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Old 05/06/2018, 11:02 AM   #16
Mosesatm
 
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I already replaced the ignition switch, the solenoid, the coil, and reinstalled points. Exact same problem, so I reinstalled the Pertronix.

I'm going to open up the dash today to see if something looks wonky.

Here is a video.
https://youtu.be/riAh8HbGP1U

And another one just for fun.
https://www.youtube.com/watch?v=3qqE_WmagjY

Last edited by Mosesatm; 05/06/2018 at 11:21 AM..

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Old 05/06/2018, 11:40 AM   #17
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It sounds like from the posts you are using both a Pertronix ignitor 1 and a Pertronix coil. If so, here is something to note... there are two different coils in the Pertronix catalog. One for V8 (with a 1.5ohm internal resistor added above the stock coil internal resistance) and one specifically for a 6-cyl (with a 3ohm internal resistor added). I don't exactly see how this would explain what you are seeing but it might be useful information...

http://www.pertronix.com/docs/instru...eets/40011.pdf

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Old 05/06/2018, 12:18 PM   #18
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Quote:
Originally Posted by Mosesatm View Post
I already replaced the ignition switch, the solenoid, the coil, and reinstalled points. Exact same problem, so I reinstalled the Pertronix.

I'm going to open up the dash today to see if something looks wonky.

Here is a video.
https://youtu.be/riAh8HbGP1U

And another one just for fun.
https://www.youtube.com/watch?v=3qqE_WmagjY
One thing I noted from your video is the first time you have the key in the "run" position the voltage is around ~6.5v or so and the engine does not start. This may not be a high enough voltage for the Pertronix ignitor 1 to actually function (that may be why the voltage appears to bounce around). Since the ingnitor is electronic (vs points) it does require some minimum voltage to work (and Pertronix recommends a full 12v). The second and third time you started the engine the voltage is ~8.5v (from leftover charge? and the ignitor is happy?) and the engine starts.

The only guess I have about why the voltage actually increases when the engine is running is that (1) the alternator is boosting the voltage above 12v and also (2) the ignitor is switching on and off which (I would think) would appear as an average resistance increase of the coil (1/2 switched on, low resistance + 1/2 switched off, high resistance) over that with key in the "run" position without the engine running. That average increase in resistance would show up as a higher coil+ voltage. But this is all a guess...

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Old 05/06/2018, 01:03 PM   #19
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Since you've replaced all the usual suspects, here's a simple fix:
Simply run a jumper wire from the solenoid (small terminal, brown wire) to the + terminal of the coil. It will furnish 12V to the coil when the Ign switch is in the Run position.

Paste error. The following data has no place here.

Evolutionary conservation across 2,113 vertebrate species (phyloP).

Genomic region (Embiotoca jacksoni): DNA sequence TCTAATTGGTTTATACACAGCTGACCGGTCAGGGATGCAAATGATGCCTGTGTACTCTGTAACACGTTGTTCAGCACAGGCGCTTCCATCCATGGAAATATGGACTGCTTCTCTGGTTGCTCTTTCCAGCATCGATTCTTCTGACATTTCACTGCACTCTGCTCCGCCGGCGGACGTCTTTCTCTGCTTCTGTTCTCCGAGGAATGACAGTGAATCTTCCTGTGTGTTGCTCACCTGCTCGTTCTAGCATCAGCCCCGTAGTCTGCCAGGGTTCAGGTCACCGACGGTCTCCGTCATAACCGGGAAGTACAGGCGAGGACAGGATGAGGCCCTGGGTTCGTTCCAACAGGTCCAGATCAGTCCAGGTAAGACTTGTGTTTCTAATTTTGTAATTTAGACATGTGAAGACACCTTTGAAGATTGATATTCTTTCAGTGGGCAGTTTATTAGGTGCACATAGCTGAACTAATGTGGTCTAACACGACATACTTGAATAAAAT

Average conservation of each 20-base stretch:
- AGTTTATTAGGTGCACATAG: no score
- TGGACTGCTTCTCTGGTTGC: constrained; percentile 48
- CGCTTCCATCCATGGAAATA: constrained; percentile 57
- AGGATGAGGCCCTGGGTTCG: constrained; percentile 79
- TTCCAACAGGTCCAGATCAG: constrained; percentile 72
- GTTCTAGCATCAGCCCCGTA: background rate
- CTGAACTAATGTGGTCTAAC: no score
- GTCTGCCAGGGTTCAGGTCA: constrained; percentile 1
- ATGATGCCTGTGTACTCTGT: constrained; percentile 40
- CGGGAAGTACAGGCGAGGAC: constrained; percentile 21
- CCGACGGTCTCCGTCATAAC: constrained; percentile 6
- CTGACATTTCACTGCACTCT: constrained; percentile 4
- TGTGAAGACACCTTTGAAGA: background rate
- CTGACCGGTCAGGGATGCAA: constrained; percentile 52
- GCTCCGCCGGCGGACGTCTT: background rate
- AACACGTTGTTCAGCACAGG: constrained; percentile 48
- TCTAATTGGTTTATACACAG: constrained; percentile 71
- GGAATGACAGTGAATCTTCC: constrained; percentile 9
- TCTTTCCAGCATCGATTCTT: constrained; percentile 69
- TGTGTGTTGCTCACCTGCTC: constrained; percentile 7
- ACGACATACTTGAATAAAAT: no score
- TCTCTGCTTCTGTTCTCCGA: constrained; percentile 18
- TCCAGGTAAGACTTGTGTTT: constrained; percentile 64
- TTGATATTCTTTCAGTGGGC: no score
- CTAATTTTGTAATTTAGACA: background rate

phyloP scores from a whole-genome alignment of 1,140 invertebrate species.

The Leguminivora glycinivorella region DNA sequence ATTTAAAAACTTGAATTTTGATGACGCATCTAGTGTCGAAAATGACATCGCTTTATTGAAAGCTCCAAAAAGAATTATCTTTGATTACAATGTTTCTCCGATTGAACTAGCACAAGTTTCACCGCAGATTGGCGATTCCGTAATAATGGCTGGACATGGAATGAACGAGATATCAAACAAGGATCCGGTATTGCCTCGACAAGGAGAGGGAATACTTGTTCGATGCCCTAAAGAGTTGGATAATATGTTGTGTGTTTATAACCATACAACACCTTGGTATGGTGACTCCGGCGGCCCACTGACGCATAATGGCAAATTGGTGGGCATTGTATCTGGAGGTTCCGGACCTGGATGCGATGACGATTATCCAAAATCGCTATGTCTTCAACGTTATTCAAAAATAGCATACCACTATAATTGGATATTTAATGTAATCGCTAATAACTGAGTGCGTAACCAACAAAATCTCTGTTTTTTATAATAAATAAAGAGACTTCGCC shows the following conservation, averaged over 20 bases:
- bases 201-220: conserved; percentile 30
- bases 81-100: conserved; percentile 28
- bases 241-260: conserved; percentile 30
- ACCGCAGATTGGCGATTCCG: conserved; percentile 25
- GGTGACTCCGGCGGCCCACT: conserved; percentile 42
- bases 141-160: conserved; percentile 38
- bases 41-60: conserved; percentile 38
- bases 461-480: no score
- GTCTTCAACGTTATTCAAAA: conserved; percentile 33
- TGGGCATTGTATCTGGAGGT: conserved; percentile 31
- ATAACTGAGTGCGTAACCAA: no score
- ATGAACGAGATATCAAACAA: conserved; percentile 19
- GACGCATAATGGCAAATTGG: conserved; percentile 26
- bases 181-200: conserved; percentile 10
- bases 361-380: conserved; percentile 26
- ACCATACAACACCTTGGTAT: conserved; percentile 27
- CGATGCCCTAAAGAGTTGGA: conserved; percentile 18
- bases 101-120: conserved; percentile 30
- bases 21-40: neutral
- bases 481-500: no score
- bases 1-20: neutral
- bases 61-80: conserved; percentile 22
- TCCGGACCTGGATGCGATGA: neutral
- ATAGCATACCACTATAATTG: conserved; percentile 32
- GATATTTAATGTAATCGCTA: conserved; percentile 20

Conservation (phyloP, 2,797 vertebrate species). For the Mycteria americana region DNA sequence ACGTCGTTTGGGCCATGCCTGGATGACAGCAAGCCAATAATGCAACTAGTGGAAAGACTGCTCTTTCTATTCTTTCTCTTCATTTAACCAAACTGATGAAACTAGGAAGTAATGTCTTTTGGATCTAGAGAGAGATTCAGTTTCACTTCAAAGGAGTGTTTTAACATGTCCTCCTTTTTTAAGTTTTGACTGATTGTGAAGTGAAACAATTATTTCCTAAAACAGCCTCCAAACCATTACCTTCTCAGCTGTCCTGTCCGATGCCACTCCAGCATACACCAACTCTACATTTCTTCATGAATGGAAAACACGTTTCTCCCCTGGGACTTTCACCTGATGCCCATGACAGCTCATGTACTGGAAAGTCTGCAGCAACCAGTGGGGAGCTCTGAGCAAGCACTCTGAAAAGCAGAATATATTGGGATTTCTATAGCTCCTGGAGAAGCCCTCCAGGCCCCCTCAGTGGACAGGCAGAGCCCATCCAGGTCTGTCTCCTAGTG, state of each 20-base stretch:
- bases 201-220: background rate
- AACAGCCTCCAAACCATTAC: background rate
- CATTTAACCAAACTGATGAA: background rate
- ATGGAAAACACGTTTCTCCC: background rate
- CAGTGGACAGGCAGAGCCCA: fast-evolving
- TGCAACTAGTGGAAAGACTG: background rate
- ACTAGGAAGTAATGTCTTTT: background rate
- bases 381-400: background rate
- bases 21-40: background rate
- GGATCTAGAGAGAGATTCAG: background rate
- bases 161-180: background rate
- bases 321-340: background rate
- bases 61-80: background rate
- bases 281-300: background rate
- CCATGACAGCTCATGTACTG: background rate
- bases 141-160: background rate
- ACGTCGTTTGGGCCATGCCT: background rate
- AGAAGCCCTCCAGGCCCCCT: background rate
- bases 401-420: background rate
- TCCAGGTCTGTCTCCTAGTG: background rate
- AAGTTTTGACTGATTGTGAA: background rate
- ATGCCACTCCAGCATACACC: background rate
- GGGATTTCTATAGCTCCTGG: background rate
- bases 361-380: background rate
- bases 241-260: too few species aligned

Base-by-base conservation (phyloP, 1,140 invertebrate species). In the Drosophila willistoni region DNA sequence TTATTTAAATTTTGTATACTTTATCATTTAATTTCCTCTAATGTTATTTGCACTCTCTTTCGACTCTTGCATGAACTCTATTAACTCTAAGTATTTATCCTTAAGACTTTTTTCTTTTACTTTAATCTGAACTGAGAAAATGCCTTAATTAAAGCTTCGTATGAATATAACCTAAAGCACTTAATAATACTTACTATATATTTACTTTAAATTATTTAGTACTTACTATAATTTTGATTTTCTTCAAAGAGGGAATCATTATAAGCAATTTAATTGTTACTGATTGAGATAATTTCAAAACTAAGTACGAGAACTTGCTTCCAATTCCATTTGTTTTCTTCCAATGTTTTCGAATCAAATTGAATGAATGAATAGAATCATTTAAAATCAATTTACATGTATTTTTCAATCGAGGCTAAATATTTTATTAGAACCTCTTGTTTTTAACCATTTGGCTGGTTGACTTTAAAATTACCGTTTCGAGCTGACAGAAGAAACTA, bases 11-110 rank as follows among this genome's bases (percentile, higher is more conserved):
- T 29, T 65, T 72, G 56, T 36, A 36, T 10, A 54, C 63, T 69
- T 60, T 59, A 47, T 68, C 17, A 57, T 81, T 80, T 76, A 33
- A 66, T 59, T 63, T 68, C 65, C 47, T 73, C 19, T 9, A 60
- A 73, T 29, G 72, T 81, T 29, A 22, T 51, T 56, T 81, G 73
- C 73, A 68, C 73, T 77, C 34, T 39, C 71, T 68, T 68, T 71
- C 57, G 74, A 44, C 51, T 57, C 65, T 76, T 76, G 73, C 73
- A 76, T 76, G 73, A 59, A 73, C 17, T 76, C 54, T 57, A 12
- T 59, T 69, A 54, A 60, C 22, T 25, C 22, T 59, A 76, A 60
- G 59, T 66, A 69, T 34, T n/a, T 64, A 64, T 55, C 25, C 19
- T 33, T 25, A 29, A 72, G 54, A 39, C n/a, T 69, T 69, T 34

This way you have the best of both worlds: 12V to the coil in the Start mode, and 12V to the coil in the Run mode. (Pertronix coils love 12V)

Neil

Last edited by franklinair; 05/06/2018 at 03:33 PM..
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Old 05/06/2018, 03:00 PM   #20
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Quote:
Originally Posted by p51 View Post
One thing I noted from your video is the first time you have the key in the "run" position the voltage is around ~6.5v or so and the engine does not start. This may not be a high enough voltage for the Pertronix ignitor 1 to actually function (that may be why the voltage appears to bounce around). Since the ingnitor is electronic (vs points) it does require some minimum voltage to work (and Pertronix recommends a full 12v). The second and third time you started the engine the voltage is ~8.5v (from leftover charge? and the ignitor is happy?) and the engine starts.

The only guess I have about why the voltage actually increases when the engine is running is that (1) the alternator is boosting the voltage above 12v and also (2) the ignitor is switching on and off which (I would think) would appear as an average resistance increase of the coil (1/2 switched on, low resistance + 1/2 switched off, high resistance) over that with key in the "run" position without the engine running. That average increase in resistance would show up as a higher coil+ voltage. But this is all a guess...
I agree the low voltage is probably the issue, but why is the voltage so low? I still think someone may have switched the resistor wire and the 12V wire.

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Old 05/06/2018, 03:02 PM   #21
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Quote:
Originally Posted by franklinair View Post
Since you've replaced all the usual suspects, here's a simple fix:
Simply run a jumper wire from the solenoid (small terminal, brown wire) to the + terminal of the coil. It will furnish 12V to the coil when the Ign switch is in the Run position.

This way toy have the best of both worlds: 12V to the coil in the Start mode, and 12V to the coil in the Run mode. (Pertronix coils love 12V)

Neil
Neil,
I tried that. Didn't work. The only way the car will start every time is to completely bypass the factory wiring.